[Matthew Evins:] Wow, that’s — I have to admit that I was only really thinking about transfer agreements and articulation agreements as it relates to university partners. I never thought about it as being an insurance policy to guarantee students jobs when they entered the workforce. That’s fantastic.
[MaryJane McReynolds:] Isn’t that exciting? That’s a, I think, a really unique aspect of the partnership with Texas Tech. And it’s — it’s really new, early days, yet. I don’t know how many students have completed the program altogether. But it is — we need more of those for our students. And, you know, for our economy. I think it’s great, too.
[Matthew Evins:] In the refocusing and the reframing of what you’re doing with articulation agreements, with our external partners, have you gotten any feedback from our ACC faculty or department chair, and deans about these articulation agreements that you’ve been working on as it relates to the colleges implementation of Guided Pathways?
[MaryJane McReynolds:] Yes. And so you were asking feedback from ACC faculty and department chairs and deans, as well as, universities? Or just ACC?
[Matthew Evins:] Well, yes, let’s just start with ACC first and then we’ll move on to the external partners.
[MaryJane McReynolds:] Okay. Yes, I have. Because I have been more actively collaborating with our deans and department chairs and faculty. And talking about, yes, we know that traditionally, you know, our academic transfer degrees will serve our students well when they transfer to another, you know, traditional academic transfer program. But, you know, we do have to focus on course and degree specific applicability, even in those programs that are — that have historically and traditionally transferred in an efficient manner. Because there could be just, you know, one or two courses that the student has maybe not been fully informed or maybe the university changed their degree plan and we weren’t aware of it to advise the student in the most accurate way. So, I’ve been meeting with our instructional folks on a much more regular basis. And everyone’s been very positive about this and been very eager to work with me, whether it’s, you know, gathering information from the university partner or actively developing an institutional alignment. Because our faculty and our deans and department chair know that our top priority is our students and they want to help our students. So, they have invited me to their meetings. They’ve participated in meetings, that I might have initiated at a university. And our ACC faculty have very eagerly participated in the transfer focus event and workshops that we have offered. And have come, you know, during their non-teaching time to meet with the university colleagues and to help build that relationship, build more dimensions to the transfer relationship. And in some cases, say, ACC faculty may have a colleague in a specific department at a university. So, then they’ll introduce me to that person and say, okay, we want to work on this, you know, particular alignment. That was the case probably about a year ago with one of our health sciences programs where our Chair in Emergency Medical Services, you know, knew a colleague down at Texas State. You know, we wanted to see how we could align our program with their program. You know, he invited me. We went to meet with the Texas State folks. And had, you know, lots of follow up conversations that did result in a brand-new articulation agreement for that particular program. So, it’s been very positive.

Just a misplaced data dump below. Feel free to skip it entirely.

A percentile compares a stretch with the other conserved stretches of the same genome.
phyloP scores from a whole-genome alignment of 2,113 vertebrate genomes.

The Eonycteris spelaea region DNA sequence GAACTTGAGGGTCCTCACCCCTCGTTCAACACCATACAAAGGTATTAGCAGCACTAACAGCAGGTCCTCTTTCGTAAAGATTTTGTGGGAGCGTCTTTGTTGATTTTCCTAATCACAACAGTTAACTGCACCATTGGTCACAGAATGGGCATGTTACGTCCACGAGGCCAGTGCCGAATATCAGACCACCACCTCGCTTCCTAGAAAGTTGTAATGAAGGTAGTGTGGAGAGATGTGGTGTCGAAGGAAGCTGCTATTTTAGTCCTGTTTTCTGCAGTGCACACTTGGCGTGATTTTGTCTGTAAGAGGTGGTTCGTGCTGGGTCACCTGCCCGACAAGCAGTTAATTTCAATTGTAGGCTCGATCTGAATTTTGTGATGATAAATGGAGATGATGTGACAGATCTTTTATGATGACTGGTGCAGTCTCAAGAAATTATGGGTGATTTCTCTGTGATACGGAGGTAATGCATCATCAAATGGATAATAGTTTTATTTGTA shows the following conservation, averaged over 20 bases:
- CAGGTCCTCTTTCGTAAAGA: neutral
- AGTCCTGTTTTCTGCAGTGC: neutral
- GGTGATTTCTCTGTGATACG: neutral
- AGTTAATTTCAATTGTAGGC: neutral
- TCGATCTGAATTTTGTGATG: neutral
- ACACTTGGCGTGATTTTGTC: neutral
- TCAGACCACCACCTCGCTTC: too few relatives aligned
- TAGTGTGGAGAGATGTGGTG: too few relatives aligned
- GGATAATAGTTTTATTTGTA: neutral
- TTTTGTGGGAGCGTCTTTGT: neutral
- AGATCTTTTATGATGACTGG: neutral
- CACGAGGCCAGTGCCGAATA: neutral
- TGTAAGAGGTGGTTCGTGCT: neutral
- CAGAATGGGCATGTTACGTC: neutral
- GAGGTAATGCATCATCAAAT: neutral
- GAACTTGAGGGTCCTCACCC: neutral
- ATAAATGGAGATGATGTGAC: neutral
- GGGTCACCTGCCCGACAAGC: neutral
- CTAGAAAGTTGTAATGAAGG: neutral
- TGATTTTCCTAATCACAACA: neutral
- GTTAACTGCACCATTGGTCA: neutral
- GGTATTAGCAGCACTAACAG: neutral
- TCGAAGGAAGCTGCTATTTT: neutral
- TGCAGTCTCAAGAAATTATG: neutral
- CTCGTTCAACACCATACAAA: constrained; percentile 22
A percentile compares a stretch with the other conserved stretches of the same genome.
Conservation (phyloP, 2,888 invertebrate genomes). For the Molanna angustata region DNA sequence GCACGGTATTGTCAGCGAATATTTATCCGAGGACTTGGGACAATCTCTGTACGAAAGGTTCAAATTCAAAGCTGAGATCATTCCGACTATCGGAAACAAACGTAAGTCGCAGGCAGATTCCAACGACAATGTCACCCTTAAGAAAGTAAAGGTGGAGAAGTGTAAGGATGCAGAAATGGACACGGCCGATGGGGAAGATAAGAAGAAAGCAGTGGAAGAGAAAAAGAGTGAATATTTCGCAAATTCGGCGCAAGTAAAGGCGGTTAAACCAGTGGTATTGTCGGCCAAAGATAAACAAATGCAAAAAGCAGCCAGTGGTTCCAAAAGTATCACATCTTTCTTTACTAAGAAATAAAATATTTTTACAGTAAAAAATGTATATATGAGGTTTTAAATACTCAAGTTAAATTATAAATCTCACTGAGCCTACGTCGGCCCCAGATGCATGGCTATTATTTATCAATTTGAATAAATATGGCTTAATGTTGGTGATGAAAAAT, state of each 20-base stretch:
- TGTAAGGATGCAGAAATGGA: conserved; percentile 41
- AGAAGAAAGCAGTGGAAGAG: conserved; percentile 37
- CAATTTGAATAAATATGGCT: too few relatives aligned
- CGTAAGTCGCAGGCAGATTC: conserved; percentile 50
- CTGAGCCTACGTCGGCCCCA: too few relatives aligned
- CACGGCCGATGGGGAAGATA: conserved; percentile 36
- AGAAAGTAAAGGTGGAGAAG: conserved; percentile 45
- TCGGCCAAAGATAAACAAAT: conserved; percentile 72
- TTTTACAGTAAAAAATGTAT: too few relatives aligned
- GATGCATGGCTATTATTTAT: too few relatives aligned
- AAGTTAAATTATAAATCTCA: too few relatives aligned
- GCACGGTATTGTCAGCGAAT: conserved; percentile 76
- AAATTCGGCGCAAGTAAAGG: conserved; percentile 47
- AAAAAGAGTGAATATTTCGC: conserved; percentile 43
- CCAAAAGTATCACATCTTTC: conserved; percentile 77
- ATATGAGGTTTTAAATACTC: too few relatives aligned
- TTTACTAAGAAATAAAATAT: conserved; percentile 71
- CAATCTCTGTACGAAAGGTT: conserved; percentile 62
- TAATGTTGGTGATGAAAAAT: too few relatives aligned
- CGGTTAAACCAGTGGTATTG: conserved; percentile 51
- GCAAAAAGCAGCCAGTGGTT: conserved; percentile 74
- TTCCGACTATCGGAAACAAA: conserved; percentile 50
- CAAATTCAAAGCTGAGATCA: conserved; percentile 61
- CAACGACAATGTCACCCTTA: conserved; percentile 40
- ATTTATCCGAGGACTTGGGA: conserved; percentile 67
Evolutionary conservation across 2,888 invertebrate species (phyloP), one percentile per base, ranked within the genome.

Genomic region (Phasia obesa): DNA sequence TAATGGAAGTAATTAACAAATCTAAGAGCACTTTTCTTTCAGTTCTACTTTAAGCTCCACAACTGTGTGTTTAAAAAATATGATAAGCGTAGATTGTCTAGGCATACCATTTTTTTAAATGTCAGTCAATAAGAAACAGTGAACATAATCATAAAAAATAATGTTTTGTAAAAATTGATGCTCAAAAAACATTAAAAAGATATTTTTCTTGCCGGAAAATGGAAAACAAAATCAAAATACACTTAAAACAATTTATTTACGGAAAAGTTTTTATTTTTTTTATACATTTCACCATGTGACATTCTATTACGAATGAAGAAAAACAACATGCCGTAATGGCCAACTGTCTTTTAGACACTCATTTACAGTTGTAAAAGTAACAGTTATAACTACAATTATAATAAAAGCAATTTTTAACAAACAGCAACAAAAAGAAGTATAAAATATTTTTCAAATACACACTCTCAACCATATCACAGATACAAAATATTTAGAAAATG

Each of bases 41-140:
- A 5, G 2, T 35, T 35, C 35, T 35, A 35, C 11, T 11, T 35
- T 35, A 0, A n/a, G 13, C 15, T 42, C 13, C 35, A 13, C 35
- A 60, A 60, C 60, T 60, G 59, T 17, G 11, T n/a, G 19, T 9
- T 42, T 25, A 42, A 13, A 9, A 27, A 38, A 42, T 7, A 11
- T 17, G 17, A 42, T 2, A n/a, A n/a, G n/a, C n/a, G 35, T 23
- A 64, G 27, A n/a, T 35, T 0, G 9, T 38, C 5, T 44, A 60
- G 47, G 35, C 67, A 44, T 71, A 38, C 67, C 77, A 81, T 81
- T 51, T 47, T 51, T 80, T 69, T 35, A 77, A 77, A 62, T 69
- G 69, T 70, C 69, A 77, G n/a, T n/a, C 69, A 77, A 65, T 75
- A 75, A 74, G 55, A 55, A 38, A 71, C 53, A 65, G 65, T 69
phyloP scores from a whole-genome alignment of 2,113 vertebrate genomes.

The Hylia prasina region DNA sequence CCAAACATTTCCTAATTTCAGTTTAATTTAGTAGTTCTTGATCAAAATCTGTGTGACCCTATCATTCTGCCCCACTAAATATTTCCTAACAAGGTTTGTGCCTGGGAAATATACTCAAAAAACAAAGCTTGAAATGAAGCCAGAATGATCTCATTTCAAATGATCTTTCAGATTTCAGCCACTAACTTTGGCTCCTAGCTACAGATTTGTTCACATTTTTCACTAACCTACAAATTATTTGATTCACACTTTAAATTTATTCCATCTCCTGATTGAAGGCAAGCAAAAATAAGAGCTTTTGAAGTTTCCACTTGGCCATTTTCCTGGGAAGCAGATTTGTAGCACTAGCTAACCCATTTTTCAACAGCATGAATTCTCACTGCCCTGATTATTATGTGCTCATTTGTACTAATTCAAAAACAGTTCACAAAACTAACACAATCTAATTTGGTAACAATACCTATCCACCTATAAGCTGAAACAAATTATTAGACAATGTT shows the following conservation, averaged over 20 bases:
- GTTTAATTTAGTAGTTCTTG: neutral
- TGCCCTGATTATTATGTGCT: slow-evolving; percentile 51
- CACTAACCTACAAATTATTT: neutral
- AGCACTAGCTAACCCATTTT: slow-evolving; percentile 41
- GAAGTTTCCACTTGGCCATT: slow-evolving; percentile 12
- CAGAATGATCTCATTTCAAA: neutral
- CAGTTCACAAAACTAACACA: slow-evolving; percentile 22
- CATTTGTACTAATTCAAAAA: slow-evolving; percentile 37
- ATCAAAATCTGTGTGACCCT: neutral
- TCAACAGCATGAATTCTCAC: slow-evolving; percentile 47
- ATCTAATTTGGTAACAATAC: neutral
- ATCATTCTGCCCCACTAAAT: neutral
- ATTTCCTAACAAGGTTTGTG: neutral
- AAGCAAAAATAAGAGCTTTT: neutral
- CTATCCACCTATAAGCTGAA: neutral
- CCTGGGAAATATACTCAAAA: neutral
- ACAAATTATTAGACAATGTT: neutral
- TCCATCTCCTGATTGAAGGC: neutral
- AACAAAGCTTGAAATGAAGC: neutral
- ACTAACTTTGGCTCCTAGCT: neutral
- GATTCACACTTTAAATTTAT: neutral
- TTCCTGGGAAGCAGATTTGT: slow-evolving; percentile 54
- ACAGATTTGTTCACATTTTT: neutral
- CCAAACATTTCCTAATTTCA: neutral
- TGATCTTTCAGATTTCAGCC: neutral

[Matthew Evins:] That’s great. That’s excellent. Are there any other projects or initiatives or big things that you’re working on in the Office of Articulation and University Relations that you think that faculty and the general ACC community would be interested to know about, as it relates to what you’re doing around Guided Pathways?